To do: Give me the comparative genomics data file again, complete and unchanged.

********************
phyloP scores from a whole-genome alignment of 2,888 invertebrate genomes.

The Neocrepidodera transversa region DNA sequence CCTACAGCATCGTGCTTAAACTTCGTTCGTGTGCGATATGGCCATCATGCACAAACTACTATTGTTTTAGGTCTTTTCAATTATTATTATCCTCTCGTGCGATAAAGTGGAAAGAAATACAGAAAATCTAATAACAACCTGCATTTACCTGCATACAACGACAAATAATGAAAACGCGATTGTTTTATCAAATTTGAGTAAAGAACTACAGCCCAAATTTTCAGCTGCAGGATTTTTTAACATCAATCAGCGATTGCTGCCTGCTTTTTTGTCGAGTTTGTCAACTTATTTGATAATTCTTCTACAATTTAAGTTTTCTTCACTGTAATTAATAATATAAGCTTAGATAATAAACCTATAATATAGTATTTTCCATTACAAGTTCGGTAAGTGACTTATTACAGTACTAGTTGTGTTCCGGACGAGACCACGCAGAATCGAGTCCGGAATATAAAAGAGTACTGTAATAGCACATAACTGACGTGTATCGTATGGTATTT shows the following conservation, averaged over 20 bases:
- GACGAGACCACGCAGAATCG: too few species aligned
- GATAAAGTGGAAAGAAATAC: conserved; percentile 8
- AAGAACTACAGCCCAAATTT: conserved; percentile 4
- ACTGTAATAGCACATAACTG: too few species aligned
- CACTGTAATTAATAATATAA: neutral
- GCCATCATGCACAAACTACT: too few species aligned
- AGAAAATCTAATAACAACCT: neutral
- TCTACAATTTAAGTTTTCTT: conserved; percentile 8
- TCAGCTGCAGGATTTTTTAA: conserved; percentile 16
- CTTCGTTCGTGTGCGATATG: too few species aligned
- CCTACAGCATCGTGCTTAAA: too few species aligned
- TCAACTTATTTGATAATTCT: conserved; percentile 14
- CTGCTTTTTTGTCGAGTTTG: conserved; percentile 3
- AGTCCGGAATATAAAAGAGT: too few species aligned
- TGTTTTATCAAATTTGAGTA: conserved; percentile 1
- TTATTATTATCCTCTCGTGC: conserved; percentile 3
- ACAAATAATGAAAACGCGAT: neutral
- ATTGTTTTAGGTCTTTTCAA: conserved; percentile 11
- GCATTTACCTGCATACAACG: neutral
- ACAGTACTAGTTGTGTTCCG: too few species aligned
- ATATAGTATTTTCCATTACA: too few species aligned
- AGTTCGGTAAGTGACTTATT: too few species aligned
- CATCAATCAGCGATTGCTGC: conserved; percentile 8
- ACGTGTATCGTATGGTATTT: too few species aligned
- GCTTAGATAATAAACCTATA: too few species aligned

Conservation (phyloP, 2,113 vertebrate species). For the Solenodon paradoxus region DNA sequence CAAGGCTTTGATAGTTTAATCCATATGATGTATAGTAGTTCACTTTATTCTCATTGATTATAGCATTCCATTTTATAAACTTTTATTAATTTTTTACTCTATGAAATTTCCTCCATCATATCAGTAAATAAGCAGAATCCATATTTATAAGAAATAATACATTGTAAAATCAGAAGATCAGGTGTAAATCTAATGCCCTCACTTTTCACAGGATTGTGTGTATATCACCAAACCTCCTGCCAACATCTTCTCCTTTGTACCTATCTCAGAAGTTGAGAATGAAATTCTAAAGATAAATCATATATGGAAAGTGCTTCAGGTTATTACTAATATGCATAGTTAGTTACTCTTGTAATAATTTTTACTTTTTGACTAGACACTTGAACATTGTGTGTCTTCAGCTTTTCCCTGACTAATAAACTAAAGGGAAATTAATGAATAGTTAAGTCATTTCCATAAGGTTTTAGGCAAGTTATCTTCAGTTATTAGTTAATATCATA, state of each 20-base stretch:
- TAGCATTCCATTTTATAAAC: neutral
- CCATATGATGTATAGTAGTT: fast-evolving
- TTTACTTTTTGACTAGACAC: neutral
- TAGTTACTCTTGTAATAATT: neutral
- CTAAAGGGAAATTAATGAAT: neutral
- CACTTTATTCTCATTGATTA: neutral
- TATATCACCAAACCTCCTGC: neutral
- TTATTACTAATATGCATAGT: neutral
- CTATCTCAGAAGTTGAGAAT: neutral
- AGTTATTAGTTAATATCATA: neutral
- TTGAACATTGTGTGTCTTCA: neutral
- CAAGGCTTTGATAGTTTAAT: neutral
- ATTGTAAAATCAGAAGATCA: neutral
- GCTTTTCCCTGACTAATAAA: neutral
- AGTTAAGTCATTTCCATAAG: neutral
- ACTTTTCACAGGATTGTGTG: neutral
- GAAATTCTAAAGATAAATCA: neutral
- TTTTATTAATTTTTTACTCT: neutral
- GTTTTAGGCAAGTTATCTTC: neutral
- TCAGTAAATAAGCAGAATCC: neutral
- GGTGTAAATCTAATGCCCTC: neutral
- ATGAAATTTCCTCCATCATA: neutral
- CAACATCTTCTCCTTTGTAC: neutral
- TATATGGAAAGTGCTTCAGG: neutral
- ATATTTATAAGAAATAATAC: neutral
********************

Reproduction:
phyloP scores from a whole-genome alignment of 2,888 invertebrate genomes.

The Neocrepidodera transversa region DNA sequence CCTACAGCATCGTGCTTAAACTTCGTTCGTGTGCGATATGGCCATCATGCACAAACTACTATTGTTTTAGGTCTTTTCAATTATTATTATCCTCTCGTGCGATAAAGTGGAAAGAAATACAGAAAATCTAATAACAACCTGCATTTACCTGCATACAACGACAAATAATGAAAACGCGATTGTTTTATCAAATTTGAGTAAAGAACTACAGCCCAAATTTTCAGCTGCAGGATTTTTTAACATCAATCAGCGATTGCTGCCTGCTTTTTTGTCGAGTTTGTCAACTTATTTGATAATTCTTCTACAATTTAAGTTTTCTTCACTGTAATTAATAATATAAGCTTAGATAATAAACCTATAATATAGTATTTTCCATTACAAGTTCGGTAAGTGACTTATTACAGTACTAGTTGTGTTCCGGACGAGACCACGCAGAATCGAGTCCGGAATATAAAAGAGTACTGTAATAGCACATAACTGACGTGTATCGTATGGTATTT shows the following conservation, averaged over 20 bases:
- GACGAGACCACGCAGAATCG: too few species aligned
- GATAAAGTGGAAAGAAATAC: conserved; percentile 8
- AAGAACTACAGCCCAAATTT: conserved; percentile 4
- ACTGTAATAGCACATAACTG: too few species aligned
- CACTGTAATTAATAATATAA: neutral
- GCCATCATGCACAAACTACT: too few species aligned
- AGAAAATCTAATAACAACCT: neutral
- TCTACAATTTAAGTTTTCTT: conserved; percentile 8
- TCAGCTGCAGGATTTTTTAA: conserved; percentile 16
- CTTCGTTCGTGTGCGATATG: too few species aligned
- CCTACAGCATCGTGCTTAAA: too few species aligned
- TCAACTTATTTGATAATTCT: conserved; percentile 14
- CTGCTTTTTTGTCGAGTTTG: conserved; percentile 3
- AGTCCGGAATATAAAAGAGT: too few species aligned
- TGTTTTATCAAATTTGAGTA: conserved; percentile 1
- TTATTATTATCCTCTCGTGC: conserved; percentile 3
- ACAAATAATGAAAACGCGAT: neutral
- ATTGTTTTAGGTCTTTTCAA: conserved; percentile 11
- GCATTTACCTGCATACAACG: neutral
- ACAGTACTAGTTGTGTTCCG: too few species aligned
- ATATAGTATTTTCCATTACA: too few species aligned
- AGTTCGGTAAGTGACTTATT: too few species aligned
- CATCAATCAGCGATTGCTGC: conserved; percentile 8
- ACGTGTATCGTATGGTATTT: too few species aligned
- GCTTAGATAATAAACCTATA: too few species aligned

Conservation (phyloP, 2,113 vertebrate species). For the Solenodon paradoxus region DNA sequence CAAGGCTTTGATAGTTTAATCCATATGATGTATAGTAGTTCACTTTATTCTCATTGATTATAGCATTCCATTTTATAAACTTTTATTAATTTTTTACTCTATGAAATTTCCTCCATCATATCAGTAAATAAGCAGAATCCATATTTATAAGAAATAATACATTGTAAAATCAGAAGATCAGGTGTAAATCTAATGCCCTCACTTTTCACAGGATTGTGTGTATATCACCAAACCTCCTGCCAACATCTTCTCCTTTGTACCTATCTCAGAAGTTGAGAATGAAATTCTAAAGATAAATCATATATGGAAAGTGCTTCAGGTTATTACTAATATGCATAGTTAGTTACTCTTGTAATAATTTTTACTTTTTGACTAGACACTTGAACATTGTGTGTCTTCAGCTTTTCCCTGACTAATAAACTAAAGGGAAATTAATGAATAGTTAAGTCATTTCCATAAGGTTTTAGGCAAGTTATCTTCAGTTATTAGTTAATATCATA, state of each 20-base stretch:
- TAGCATTCCATTTTATAAAC: neutral
- CCATATGATGTATAGTAGTT: fast-evolving
- TTTACTTTTTGACTAGACAC: neutral
- TAGTTACTCTTGTAATAATT: neutral
- CTAAAGGGAAATTAATGAAT: neutral
- CACTTTATTCTCATTGATTA: neutral
- TATATCACCAAACCTCCTGC: neutral
- TTATTACTAATATGCATAGT: neutral
- CTATCTCAGAAGTTGAGAAT: neutral
- AGTTATTAGTTAATATCATA: neutral
- TTGAACATTGTGTGTCTTCA: neutral
- CAAGGCTTTGATAGTTTAAT: neutral
- ATTGTAAAATCAGAAGATCA: neutral
- GCTTTTCCCTGACTAATAAA: neutral
- AGTTAAGTCATTTCCATAAG: neutral
- ACTTTTCACAGGATTGTGTG: neutral
- GAAATTCTAAAGATAAATCA: neutral
- TTTTATTAATTTTTTACTCT: neutral
- GTTTTAGGCAAGTTATCTTC: neutral
- TCAGTAAATAAGCAGAATCC: neutral
- GGTGTAAATCTAATGCCCTC: neutral
- ATGAAATTTCCTCCATCATA: neutral
- CAACATCTTCTCCTTTGTAC: neutral
- TATATGGAAAGTGCTTCAGG: neutral
- ATATTTATAAGAAATAATAC: neutral